Put everything in your contract. It makes life easier.

What key things should your copywriting contract cover?

My contract is basically in two parts. The first part is a work proposal that outlines the project details; the second part contains my terms and conditions. Here’s an outline of each.

The details of the job

Explain the project, what is included in the scope of work and details about the pricing. Make sure you include:

  • Firstly, the name of the project and the client.

  • The basic details of the project.

  • The customer’s goals for the project

  • A detailed description of the job covering what you will do.

  • Anything extra included in the job, like travelling to onsite meetings.

  • How many rounds of revisions you will do.

  • An outline of the process, so the client clearly understands what you need from them.

  • Details about money. For example, how much of a deposit you require, when you will send the final invoice, and whether you are registered for GST.

  • Details about when the project will commence and deadlines.

Don’t forget to include a field for the client to add their name, date, and e-signature. I use Adobe Sign to add these fields to my contract and email it to the client.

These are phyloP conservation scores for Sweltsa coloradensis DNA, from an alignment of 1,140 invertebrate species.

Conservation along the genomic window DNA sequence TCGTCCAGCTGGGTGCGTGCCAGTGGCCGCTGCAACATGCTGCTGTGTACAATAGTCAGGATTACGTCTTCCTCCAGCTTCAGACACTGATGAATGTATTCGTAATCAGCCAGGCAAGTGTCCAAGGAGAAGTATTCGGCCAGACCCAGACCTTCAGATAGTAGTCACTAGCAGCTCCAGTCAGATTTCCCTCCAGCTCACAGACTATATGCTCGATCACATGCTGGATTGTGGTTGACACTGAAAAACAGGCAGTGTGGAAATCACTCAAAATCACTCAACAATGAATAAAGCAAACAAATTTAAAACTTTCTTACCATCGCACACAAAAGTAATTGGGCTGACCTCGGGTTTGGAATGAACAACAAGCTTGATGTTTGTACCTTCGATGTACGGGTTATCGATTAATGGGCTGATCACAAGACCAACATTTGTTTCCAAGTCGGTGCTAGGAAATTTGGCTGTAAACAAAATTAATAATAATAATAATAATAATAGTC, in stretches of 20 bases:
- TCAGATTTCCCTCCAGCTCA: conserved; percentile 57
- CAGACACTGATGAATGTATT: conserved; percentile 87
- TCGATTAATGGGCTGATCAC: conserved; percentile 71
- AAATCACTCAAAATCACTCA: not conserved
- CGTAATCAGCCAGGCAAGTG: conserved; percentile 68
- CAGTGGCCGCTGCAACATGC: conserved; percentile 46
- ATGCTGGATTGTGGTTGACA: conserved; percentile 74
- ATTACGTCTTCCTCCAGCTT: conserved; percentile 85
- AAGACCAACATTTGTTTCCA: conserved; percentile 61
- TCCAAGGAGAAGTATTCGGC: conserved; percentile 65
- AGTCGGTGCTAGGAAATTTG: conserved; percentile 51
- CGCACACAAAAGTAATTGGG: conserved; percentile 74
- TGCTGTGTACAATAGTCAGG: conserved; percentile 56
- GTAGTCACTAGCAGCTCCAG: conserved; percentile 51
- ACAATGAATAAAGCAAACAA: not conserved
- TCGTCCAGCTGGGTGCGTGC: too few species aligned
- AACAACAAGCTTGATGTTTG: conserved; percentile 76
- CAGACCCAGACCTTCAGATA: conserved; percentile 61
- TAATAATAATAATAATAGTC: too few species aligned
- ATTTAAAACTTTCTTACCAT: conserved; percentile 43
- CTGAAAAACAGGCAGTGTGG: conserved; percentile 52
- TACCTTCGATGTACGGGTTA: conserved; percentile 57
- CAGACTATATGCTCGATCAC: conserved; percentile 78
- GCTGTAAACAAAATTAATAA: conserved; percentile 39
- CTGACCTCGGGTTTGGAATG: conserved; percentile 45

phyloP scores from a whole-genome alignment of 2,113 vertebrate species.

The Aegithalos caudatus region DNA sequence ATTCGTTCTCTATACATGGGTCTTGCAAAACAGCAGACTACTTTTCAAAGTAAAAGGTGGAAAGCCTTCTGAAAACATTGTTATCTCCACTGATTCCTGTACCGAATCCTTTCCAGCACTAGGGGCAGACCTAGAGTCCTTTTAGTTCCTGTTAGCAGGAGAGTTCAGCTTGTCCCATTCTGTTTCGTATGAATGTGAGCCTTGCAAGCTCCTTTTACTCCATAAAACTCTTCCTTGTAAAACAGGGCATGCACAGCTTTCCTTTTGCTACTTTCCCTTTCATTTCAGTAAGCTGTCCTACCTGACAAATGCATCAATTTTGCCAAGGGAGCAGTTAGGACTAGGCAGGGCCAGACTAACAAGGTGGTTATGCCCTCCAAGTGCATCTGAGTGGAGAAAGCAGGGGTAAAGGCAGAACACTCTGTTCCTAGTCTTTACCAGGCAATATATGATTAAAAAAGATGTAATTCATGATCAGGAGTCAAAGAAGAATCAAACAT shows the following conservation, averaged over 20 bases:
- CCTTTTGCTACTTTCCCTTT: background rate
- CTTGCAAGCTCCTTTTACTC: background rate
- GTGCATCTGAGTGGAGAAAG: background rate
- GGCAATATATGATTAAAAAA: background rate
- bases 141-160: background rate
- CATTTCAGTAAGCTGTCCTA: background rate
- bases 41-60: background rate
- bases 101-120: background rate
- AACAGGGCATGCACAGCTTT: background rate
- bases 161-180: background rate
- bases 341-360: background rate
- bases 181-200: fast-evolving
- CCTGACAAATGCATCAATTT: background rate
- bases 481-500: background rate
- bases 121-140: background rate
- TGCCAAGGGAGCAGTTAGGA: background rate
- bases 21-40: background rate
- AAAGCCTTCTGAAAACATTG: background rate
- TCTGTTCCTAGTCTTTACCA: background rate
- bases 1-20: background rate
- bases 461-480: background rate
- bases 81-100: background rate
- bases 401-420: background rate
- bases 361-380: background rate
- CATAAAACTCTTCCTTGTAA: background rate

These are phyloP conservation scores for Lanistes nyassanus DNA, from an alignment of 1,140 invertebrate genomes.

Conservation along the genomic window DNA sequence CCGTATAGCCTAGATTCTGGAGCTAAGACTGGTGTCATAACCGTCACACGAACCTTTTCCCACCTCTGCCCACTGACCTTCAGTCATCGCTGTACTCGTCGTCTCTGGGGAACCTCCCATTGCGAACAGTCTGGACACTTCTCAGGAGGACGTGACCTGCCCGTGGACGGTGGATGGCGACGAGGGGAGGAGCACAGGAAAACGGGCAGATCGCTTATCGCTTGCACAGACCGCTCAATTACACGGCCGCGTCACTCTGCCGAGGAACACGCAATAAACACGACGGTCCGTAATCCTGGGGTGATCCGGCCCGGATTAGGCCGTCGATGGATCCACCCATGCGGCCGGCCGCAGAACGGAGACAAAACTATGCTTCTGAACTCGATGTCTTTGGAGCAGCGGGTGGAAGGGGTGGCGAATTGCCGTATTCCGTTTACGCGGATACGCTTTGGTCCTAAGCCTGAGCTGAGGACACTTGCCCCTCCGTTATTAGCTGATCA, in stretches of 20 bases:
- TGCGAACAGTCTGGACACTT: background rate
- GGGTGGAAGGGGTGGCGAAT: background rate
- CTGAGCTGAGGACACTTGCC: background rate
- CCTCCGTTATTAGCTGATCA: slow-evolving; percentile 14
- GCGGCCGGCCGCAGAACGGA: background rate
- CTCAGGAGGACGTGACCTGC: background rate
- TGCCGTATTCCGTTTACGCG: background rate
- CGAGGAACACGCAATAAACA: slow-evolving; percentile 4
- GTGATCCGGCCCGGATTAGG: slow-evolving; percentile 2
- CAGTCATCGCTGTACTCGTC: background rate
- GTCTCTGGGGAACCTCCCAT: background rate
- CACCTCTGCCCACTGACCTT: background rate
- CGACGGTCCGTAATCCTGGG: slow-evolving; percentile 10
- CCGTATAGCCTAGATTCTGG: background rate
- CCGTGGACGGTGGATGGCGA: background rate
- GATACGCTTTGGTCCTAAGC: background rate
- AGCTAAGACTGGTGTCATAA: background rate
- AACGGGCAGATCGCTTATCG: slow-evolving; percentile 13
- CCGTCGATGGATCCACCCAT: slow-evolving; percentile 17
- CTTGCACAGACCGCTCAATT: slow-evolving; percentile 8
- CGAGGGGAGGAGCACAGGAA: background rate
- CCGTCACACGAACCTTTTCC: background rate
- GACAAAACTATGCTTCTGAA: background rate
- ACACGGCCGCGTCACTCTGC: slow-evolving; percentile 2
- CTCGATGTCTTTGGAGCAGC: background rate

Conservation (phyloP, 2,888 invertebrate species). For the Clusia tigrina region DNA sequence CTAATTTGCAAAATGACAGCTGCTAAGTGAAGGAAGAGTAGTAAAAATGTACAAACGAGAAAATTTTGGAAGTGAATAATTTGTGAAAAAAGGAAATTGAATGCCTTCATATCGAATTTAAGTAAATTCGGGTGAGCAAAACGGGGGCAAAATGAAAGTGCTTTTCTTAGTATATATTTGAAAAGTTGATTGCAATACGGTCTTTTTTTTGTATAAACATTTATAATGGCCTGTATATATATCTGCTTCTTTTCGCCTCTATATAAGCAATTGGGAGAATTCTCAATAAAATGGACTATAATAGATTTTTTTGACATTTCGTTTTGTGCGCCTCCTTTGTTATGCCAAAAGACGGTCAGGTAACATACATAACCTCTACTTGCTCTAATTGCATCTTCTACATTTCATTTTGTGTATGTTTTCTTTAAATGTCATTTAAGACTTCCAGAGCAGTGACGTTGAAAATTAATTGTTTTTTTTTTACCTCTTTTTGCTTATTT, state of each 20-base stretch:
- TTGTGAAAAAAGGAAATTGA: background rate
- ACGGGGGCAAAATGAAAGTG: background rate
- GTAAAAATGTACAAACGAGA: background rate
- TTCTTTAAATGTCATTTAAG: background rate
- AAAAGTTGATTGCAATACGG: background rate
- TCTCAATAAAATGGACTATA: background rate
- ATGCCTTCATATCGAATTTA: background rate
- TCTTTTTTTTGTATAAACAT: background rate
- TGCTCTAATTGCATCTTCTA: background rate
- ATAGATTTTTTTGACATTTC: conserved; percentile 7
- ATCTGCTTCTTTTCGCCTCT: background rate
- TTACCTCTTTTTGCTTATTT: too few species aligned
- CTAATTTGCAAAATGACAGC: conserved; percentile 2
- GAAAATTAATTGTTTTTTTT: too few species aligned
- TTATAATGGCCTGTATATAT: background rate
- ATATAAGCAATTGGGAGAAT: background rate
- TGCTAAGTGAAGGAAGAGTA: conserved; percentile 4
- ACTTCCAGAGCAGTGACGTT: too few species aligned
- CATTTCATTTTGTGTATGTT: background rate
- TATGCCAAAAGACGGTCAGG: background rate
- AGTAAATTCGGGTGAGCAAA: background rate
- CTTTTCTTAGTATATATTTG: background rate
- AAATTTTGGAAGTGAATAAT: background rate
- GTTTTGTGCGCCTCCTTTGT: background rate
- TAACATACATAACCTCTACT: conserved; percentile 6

Your copywriting terms and conditions

Your terms and conditions are basically the place to solidify what is included in the working arrangement, so you will likely repeat the points you outlined in your proposal. Overall, your terms and conditions will be unique to you and how you like to work, but here are a few things you should include.

  • How long the work proposal is valid for.

  • How long the client has to request revisions.

  • What will happen if the client asks for work that isn’t included in the proposal. I find the easiest way to address this is to charge for the work at your hourly rate.

  • You’ll probably want to include a condition to cover yourself if unusual circumstances occur (like a family crisis or illness) and you can’t deliver the work on time.

Your terms and conditions are not just there to cover you. Make sure you include a few things that help give the client confidence in your process, like:

  • Information about privacy and how you will use their data

  • What will happen if you or the client decides to terminate the job